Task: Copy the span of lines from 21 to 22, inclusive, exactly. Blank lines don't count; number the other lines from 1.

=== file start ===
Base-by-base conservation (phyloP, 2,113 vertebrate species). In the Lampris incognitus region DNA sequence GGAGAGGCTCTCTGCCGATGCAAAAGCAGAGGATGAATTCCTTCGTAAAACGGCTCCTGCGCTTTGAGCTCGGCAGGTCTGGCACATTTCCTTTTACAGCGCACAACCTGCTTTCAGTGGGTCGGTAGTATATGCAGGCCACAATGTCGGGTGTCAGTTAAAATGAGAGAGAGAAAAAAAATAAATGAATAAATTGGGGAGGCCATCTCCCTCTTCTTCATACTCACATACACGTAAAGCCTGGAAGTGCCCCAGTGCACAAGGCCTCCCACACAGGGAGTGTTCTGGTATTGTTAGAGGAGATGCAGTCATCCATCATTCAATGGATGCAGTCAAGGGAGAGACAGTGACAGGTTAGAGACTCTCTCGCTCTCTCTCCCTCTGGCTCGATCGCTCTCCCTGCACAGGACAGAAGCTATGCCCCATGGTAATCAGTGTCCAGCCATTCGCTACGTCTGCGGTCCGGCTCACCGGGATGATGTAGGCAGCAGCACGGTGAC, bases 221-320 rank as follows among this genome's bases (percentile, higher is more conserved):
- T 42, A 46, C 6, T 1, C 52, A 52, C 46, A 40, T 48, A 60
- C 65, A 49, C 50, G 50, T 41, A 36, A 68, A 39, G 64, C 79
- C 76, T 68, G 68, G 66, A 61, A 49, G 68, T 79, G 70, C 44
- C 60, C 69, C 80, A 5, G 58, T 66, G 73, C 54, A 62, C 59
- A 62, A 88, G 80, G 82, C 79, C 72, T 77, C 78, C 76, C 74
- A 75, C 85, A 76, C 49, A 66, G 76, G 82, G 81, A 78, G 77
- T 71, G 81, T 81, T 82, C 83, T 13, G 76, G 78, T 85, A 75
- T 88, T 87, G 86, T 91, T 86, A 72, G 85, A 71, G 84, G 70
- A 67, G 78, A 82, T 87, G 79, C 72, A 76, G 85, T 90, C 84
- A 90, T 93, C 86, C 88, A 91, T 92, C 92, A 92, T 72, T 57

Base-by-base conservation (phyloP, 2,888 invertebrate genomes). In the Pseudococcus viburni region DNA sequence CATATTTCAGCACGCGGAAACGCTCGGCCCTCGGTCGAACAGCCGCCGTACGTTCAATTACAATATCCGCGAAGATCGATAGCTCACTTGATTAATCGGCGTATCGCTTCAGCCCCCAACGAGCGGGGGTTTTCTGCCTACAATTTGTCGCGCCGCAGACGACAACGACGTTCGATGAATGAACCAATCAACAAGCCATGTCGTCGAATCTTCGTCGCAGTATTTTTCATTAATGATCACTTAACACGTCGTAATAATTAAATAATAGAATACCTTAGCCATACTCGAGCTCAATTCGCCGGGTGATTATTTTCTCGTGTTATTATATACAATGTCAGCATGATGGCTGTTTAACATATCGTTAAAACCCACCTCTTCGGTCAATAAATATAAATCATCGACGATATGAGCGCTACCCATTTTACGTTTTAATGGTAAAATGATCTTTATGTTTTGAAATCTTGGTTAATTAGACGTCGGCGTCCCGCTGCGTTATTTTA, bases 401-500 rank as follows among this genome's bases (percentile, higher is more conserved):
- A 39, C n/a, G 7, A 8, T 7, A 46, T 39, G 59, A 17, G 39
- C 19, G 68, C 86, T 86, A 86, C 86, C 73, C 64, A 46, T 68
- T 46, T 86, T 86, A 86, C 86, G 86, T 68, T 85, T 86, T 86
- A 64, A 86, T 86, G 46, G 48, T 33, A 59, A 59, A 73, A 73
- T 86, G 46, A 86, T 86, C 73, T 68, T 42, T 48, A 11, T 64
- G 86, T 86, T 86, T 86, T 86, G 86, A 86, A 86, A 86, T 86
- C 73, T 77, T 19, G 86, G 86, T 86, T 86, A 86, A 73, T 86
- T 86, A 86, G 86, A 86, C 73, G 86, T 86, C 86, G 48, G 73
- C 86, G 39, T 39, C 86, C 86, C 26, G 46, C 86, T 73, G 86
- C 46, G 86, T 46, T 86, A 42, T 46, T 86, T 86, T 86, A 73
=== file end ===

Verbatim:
- C 86, G 39, T 39, C 86, C 86, C 26, G 46, C 86, T 73, G 86
- C 46, G 86, T 46, T 86, A 42, T 46, T 86, T 86, T 86, A 73